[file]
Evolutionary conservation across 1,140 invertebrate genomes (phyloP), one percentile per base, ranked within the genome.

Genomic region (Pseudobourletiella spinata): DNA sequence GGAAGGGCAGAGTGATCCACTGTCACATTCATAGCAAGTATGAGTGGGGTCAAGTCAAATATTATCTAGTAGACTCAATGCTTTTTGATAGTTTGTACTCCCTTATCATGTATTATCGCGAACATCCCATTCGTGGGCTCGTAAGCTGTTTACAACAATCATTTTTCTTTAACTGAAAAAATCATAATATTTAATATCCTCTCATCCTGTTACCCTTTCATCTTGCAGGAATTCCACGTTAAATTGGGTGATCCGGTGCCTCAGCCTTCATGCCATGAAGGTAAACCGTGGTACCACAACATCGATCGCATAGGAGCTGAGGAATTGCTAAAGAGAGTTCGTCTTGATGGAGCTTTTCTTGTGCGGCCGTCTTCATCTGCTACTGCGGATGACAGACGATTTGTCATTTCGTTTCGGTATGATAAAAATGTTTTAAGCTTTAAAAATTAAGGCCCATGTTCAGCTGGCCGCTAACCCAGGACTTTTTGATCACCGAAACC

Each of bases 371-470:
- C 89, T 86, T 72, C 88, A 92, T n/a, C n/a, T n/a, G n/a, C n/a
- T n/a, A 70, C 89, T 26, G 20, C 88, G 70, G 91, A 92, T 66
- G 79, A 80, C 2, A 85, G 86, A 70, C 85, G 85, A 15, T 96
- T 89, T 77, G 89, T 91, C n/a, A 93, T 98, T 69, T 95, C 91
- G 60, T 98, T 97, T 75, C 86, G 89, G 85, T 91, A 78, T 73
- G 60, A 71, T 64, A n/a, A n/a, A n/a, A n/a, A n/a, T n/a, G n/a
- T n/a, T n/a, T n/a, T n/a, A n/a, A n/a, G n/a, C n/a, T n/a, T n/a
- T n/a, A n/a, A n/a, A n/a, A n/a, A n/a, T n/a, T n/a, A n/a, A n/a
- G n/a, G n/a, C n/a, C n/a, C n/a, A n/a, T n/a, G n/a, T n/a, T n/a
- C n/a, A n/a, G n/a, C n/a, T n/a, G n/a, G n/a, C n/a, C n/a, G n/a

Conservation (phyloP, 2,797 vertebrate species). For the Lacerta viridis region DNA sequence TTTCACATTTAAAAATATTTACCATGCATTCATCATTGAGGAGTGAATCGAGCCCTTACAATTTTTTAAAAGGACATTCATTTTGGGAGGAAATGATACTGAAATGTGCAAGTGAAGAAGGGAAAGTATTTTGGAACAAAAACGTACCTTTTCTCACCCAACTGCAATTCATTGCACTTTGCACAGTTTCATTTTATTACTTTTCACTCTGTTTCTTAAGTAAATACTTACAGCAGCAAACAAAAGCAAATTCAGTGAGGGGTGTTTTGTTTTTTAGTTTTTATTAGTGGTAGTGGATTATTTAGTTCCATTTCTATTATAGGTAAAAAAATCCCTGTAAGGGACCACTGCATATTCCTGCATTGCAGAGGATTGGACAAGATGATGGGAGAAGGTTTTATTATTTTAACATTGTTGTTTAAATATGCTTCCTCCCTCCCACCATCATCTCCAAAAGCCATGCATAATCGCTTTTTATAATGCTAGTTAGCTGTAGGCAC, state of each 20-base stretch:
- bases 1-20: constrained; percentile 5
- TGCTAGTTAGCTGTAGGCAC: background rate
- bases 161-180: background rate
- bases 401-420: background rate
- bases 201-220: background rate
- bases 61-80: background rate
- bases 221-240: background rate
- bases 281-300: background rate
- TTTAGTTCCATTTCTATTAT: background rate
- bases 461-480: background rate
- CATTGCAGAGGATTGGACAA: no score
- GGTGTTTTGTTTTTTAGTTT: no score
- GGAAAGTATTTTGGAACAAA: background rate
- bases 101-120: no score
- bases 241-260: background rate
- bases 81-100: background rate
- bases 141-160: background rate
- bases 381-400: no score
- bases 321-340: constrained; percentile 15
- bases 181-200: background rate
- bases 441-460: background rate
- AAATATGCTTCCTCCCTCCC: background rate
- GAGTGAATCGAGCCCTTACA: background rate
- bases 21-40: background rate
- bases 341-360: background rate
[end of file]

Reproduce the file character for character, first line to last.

Evolutionary conservation across 1,140 invertebrate genomes (phyloP), one percentile per base, ranked within the genome.

Genomic region (Pseudobourletiella spinata): DNA sequence GGAAGGGCAGAGTGATCCACTGTCACATTCATAGCAAGTATGAGTGGGGTCAAGTCAAATATTATCTAGTAGACTCAATGCTTTTTGATAGTTTGTACTCCCTTATCATGTATTATCGCGAACATCCCATTCGTGGGCTCGTAAGCTGTTTACAACAATCATTTTTCTTTAACTGAAAAAATCATAATATTTAATATCCTCTCATCCTGTTACCCTTTCATCTTGCAGGAATTCCACGTTAAATTGGGTGATCCGGTGCCTCAGCCTTCATGCCATGAAGGTAAACCGTGGTACCACAACATCGATCGCATAGGAGCTGAGGAATTGCTAAAGAGAGTTCGTCTTGATGGAGCTTTTCTTGTGCGGCCGTCTTCATCTGCTACTGCGGATGACAGACGATTTGTCATTTCGTTTCGGTATGATAAAAATGTTTTAAGCTTTAAAAATTAAGGCCCATGTTCAGCTGGCCGCTAACCCAGGACTTTTTGATCACCGAAACC

Each of bases 371-470:
- C 89, T 86, T 72, C 88, A 92, T n/a, C n/a, T n/a, G n/a, C n/a
- T n/a, A 70, C 89, T 26, G 20, C 88, G 70, G 91, A 92, T 66
- G 79, A 80, C 2, A 85, G 86, A 70, C 85, G 85, A 15, T 96
- T 89, T 77, G 89, T 91, C n/a, A 93, T 98, T 69, T 95, C 91
- G 60, T 98, T 97, T 75, C 86, G 89, G 85, T 91, A 78, T 73
- G 60, A 71, T 64, A n/a, A n/a, A n/a, A n/a, A n/a, T n/a, G n/a
- T n/a, T n/a, T n/a, T n/a, A n/a, A n/a, G n/a, C n/a, T n/a, T n/a
- T n/a, A n/a, A n/a, A n/a, A n/a, A n/a, T n/a, T n/a, A n/a, A n/a
- G n/a, G n/a, C n/a, C n/a, C n/a, A n/a, T n/a, G n/a, T n/a, T n/a
- C n/a, A n/a, G n/a, C n/a, T n/a, G n/a, G n/a, C n/a, C n/a, G n/a

Conservation (phyloP, 2,797 vertebrate species). For the Lacerta viridis region DNA sequence TTTCACATTTAAAAATATTTACCATGCATTCATCATTGAGGAGTGAATCGAGCCCTTACAATTTTTTAAAAGGACATTCATTTTGGGAGGAAATGATACTGAAATGTGCAAGTGAAGAAGGGAAAGTATTTTGGAACAAAAACGTACCTTTTCTCACCCAACTGCAATTCATTGCACTTTGCACAGTTTCATTTTATTACTTTTCACTCTGTTTCTTAAGTAAATACTTACAGCAGCAAACAAAAGCAAATTCAGTGAGGGGTGTTTTGTTTTTTAGTTTTTATTAGTGGTAGTGGATTATTTAGTTCCATTTCTATTATAGGTAAAAAAATCCCTGTAAGGGACCACTGCATATTCCTGCATTGCAGAGGATTGGACAAGATGATGGGAGAAGGTTTTATTATTTTAACATTGTTGTTTAAATATGCTTCCTCCCTCCCACCATCATCTCCAAAAGCCATGCATAATCGCTTTTTATAATGCTAGTTAGCTGTAGGCAC, state of each 20-base stretch:
- bases 1-20: constrained; percentile 5
- TGCTAGTTAGCTGTAGGCAC: background rate
- bases 161-180: background rate
- bases 401-420: background rate
- bases 201-220: background rate
- bases 61-80: background rate
- bases 221-240: background rate
- bases 281-300: background rate
- TTTAGTTCCATTTCTATTAT: background rate
- bases 461-480: background rate
- CATTGCAGAGGATTGGACAA: no score
- GGTGTTTTGTTTTTTAGTTT: no score
- GGAAAGTATTTTGGAACAAA: background rate
- bases 101-120: no score
- bases 241-260: background rate
- bases 81-100: background rate
- bases 141-160: background rate
- bases 381-400: no score
- bases 321-340: constrained; percentile 15
- bases 181-200: background rate
- bases 441-460: background rate
- AAATATGCTTCCTCCCTCCC: background rate
- GAGTGAATCGAGCCCTTACA: background rate
- bases 21-40: background rate
- bases 341-360: background rate